11 Returning Starters (5 Offense, 6 Defense)
Key Players: QB Kyle Wright, TE Greg Olsen, RB Tyrone Moss, DE Baraka
Atkins, SS Kenny Phillips, FS Brandon Meriweather
The Miami Hurricanes are the popular pick to win the ACC Coastal Division
this year. After a disappointing ending to the 2005 season, Larry Coker cleaned
house, firing or reassigning six of the nine coaches that were part of the 2005
team. Miami is talented, as usual, but will they be able to get back on the
right track in just one season?
Miami has the best tight end in the ACC in junior Greg Olsen. He exploded
onto the scene last season against Florida State, and finished the year with 31
catches for 451 yards and four touchdowns. He was the second leading receiver on
the team last year and is the leading returning receiver in 2006.
With a returning wide receiving corps that has done nothing throughout their
careers except make sports writers talk about how good they could be, Olsen may
have to step up and be the go-to guy.
Miami’s offensive line was a bit disappointing last season, and they return
just one starter from that group for 2006, center Anthony Wollschlager. The rest
of the offensive line is made up of two juniors and two sophomores.
At the beginning of the season, Miami’s entire offense could be in
shambles. With four new offensive line starters, starting tailback Tyrone Moss
and starting receiver Ryan Moore suspended and a quarterback who has never had
to win a game on his own, the Hurricanes could be in for a long night against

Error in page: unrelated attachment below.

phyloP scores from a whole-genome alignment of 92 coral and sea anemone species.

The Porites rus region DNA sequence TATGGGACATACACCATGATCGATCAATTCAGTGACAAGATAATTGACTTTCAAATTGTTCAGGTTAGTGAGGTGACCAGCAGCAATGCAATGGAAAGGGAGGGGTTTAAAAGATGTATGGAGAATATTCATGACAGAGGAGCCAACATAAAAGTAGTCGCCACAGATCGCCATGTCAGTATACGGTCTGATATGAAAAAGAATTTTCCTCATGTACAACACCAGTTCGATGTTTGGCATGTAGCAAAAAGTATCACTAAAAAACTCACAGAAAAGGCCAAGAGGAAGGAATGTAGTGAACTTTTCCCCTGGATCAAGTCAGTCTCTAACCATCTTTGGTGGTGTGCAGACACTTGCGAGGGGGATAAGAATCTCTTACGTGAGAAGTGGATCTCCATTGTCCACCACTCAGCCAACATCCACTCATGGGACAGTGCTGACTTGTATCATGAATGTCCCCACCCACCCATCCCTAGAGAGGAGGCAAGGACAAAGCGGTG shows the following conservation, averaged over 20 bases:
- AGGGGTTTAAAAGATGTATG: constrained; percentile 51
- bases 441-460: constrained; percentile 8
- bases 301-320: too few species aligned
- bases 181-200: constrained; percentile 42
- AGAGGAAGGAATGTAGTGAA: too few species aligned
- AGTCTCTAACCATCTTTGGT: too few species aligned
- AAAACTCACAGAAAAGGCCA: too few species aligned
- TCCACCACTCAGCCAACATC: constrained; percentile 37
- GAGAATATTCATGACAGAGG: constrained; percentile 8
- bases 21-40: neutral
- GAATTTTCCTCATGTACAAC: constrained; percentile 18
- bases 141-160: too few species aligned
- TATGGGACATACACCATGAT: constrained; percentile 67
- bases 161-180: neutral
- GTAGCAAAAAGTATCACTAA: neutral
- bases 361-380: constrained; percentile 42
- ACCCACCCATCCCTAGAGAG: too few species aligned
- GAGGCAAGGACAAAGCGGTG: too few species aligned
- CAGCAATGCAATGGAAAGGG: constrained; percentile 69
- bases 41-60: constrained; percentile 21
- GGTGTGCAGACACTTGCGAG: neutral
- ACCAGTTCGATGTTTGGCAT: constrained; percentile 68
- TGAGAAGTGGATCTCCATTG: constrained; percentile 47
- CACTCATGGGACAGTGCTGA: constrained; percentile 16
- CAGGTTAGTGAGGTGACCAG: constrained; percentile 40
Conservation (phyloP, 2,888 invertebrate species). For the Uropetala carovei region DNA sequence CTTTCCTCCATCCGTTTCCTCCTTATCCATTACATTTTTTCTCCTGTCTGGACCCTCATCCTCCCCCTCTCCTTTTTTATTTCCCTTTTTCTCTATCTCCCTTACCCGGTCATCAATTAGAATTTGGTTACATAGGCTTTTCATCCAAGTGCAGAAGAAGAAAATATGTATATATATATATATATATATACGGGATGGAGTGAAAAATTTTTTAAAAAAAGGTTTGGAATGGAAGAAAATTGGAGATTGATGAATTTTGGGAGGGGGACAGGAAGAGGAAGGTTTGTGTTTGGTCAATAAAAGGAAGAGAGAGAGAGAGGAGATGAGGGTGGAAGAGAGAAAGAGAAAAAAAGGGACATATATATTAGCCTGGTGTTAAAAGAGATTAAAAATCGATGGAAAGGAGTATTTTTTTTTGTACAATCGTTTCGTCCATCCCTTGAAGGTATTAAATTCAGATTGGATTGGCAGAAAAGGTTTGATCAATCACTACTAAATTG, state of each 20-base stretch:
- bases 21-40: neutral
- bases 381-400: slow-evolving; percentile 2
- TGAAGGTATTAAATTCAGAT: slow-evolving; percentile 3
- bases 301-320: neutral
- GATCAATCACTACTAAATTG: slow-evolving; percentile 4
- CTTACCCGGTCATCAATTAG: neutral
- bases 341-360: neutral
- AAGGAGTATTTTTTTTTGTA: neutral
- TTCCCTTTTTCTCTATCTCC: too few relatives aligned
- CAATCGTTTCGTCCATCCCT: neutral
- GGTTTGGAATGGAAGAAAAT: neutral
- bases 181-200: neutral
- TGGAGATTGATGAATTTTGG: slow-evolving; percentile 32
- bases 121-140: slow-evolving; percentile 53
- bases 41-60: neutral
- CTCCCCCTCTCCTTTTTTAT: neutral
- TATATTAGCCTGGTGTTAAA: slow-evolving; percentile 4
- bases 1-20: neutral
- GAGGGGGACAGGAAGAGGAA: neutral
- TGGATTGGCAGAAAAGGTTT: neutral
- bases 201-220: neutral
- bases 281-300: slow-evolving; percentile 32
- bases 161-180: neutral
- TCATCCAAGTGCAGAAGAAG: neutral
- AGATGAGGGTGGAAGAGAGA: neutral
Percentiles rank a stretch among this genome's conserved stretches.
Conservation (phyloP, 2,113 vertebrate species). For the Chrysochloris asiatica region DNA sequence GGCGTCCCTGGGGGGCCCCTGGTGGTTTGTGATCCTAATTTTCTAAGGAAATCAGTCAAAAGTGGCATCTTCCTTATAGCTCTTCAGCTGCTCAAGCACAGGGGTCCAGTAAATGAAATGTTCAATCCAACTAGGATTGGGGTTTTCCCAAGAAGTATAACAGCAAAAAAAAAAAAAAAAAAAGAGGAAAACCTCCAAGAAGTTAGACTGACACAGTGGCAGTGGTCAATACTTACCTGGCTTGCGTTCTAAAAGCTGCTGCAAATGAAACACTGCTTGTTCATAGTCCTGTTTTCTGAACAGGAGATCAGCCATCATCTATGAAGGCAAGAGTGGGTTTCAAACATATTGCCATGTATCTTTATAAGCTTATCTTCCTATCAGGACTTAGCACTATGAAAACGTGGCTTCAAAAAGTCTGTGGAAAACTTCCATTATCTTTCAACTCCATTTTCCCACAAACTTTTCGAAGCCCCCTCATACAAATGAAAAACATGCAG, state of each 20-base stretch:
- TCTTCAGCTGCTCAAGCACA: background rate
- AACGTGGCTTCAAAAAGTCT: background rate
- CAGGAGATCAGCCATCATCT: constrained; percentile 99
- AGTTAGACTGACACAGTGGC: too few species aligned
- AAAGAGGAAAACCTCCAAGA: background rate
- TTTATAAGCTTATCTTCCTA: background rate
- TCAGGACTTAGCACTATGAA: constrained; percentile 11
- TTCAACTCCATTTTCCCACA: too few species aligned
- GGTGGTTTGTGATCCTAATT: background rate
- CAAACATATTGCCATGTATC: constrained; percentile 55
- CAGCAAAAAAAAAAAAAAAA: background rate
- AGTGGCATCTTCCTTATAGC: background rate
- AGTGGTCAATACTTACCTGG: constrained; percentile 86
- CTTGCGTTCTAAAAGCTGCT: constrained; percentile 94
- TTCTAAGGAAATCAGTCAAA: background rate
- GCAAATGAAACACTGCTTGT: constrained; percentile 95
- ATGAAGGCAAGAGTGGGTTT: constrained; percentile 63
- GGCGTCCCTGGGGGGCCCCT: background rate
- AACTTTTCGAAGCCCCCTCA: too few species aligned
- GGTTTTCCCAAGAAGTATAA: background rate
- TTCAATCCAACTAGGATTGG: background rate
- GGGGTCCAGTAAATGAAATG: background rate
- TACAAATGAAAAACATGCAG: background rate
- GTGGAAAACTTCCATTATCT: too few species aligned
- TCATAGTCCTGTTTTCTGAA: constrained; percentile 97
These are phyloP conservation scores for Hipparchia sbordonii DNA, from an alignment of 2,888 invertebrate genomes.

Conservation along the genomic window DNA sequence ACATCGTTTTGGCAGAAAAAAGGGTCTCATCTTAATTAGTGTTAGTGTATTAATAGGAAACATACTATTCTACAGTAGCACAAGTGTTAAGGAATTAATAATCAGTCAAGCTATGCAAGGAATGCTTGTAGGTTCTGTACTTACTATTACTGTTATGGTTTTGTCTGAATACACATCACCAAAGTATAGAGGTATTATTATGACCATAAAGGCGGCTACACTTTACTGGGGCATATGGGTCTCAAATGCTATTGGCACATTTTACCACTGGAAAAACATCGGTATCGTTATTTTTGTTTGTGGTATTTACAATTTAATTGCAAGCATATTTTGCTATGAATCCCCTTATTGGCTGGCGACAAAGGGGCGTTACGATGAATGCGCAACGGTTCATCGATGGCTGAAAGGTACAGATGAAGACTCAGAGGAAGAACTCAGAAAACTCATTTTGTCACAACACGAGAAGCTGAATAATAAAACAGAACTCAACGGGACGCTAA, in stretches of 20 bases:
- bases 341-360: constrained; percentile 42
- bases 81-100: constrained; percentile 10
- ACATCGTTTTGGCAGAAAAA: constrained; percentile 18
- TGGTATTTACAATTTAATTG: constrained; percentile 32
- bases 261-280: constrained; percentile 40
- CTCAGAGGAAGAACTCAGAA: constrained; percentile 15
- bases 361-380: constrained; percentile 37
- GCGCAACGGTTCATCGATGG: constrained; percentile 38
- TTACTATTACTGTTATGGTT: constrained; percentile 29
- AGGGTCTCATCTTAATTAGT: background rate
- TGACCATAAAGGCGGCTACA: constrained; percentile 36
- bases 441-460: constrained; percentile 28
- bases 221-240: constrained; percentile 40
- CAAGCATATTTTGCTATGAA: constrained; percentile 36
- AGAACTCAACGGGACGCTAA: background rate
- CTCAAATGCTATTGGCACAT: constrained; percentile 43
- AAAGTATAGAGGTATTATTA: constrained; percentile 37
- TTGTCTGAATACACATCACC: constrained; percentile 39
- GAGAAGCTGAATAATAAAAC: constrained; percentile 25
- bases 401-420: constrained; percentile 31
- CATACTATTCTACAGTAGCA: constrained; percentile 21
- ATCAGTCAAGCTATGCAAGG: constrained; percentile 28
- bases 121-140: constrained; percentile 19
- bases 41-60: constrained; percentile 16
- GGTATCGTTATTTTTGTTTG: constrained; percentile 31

the Florida State linebackers.
Miami has the best group of safeties in college football. Kenny Phillips and
Brandon Meriweather return as starters. Phillips started as a true freshman last
season, and Meriweather is regarded by many as the best safety in college
football. Despite these accolades, they will share playing time with a couple of
Anthony Reddick started as a true freshman in 2004, but a knee injury forced
him to redshirt while missing last season. He is a very talented player and it
will be tough to keep him on the sideline. The other backup safety, sophomore
Lovon Ponder, tied for the team lead in interceptions last year with three.
This is going to be the shortest part of this preview. The Canes basically
have no defensive weaknesses. You might say that their linebackers aren’t as
good as the defensive backs and defensive linemen, but overall, Miami has a lot
of defensive talent and depth all over the field.
Up front, Miami can’t afford injuries on the defensive line. The backups
are talented, but there is a dropoff from the starting group.
Miami has a couple of trap games this season. On September 16, they play on
the road at Louisville, a team that was a dropped interception away from beating
the Canes in the Orange Bowl two years ago. Before the Louisville game, they
play Florida State and Florida A&M on September 4 and September 9. Three
games in 12 days is a lot, even if one of them is FAMU.
On October 28, Miami travels to Georgia Tech, a team that beat them in the
Orange Bowl last season. The Canes could be looking forward to their November 4
game against Virginia Tech, so this is a game to watch.